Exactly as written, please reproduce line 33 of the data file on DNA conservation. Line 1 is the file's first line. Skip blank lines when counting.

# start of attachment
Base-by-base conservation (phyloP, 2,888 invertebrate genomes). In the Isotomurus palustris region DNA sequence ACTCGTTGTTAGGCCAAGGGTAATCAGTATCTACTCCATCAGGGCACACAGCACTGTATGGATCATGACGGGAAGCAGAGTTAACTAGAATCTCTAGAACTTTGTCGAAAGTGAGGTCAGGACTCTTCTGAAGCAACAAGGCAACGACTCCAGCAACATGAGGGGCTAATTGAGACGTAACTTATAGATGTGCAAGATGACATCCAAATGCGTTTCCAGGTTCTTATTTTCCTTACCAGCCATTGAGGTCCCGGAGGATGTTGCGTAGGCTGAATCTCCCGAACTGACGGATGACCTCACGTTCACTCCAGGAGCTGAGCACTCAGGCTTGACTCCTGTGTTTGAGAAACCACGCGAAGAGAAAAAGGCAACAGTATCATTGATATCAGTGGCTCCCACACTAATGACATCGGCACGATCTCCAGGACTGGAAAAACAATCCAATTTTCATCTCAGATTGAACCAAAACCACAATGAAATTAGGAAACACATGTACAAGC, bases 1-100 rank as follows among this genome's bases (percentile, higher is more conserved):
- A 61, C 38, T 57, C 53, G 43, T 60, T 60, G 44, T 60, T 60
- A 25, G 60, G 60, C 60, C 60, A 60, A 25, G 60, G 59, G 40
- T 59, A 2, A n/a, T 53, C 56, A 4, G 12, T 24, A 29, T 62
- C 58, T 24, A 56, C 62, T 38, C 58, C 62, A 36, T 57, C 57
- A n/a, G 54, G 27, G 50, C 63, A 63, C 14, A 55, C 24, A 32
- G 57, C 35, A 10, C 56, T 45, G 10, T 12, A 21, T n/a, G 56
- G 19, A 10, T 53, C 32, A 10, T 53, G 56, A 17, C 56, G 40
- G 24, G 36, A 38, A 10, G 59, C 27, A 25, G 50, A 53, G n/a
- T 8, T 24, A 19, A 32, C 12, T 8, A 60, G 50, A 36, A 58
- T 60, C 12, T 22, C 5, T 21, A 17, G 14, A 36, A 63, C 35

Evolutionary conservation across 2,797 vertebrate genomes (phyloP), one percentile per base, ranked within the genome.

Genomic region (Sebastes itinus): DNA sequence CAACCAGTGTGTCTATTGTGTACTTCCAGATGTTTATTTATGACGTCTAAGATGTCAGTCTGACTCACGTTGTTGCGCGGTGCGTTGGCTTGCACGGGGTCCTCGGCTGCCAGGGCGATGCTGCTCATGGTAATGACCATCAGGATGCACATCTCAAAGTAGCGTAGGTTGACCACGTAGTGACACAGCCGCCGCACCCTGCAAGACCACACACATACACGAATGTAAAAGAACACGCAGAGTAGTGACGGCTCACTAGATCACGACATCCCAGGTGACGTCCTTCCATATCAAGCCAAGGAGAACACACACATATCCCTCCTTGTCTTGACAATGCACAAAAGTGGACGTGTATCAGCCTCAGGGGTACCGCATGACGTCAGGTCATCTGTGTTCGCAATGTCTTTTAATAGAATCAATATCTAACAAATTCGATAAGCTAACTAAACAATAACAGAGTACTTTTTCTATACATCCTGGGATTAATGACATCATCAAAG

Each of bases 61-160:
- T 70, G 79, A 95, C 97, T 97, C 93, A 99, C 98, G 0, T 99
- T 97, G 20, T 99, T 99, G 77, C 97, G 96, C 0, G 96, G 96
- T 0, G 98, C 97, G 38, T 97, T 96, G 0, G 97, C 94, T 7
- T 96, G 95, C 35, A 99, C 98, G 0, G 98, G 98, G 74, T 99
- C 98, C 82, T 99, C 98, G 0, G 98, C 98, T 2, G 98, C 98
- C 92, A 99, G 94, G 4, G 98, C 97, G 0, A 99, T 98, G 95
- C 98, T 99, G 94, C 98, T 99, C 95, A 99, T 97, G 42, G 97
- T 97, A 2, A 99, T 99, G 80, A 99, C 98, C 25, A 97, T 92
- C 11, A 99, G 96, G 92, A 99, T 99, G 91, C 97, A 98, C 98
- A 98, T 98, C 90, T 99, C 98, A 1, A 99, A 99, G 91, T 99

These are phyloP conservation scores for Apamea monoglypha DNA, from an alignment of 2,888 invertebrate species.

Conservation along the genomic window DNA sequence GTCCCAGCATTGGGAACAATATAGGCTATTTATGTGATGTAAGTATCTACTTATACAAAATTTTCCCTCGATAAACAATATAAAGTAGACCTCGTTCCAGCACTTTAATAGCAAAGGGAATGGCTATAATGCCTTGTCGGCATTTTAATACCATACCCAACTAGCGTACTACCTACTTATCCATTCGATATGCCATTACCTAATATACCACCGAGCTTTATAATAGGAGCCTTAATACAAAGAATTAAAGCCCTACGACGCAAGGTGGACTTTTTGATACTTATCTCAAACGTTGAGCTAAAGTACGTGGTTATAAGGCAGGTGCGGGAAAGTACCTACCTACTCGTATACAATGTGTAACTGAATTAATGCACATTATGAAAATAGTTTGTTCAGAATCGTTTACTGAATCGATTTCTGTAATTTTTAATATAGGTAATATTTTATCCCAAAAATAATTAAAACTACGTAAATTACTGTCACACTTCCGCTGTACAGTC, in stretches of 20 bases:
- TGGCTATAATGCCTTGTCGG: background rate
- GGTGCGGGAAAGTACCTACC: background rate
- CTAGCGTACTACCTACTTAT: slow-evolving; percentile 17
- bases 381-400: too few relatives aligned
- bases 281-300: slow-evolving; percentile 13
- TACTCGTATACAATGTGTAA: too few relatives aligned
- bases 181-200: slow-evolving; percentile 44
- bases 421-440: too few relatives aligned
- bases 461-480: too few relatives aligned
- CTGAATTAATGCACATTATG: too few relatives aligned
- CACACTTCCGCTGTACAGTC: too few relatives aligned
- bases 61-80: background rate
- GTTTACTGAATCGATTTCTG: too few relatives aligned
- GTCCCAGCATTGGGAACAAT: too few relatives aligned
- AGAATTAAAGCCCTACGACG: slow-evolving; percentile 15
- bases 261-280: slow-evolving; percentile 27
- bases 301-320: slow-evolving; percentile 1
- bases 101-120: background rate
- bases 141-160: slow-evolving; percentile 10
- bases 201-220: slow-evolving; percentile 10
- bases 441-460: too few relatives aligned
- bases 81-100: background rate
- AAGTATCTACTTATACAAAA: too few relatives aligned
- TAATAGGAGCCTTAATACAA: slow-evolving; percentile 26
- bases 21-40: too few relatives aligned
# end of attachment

- bases 181-200: slow-evolving; percentile 44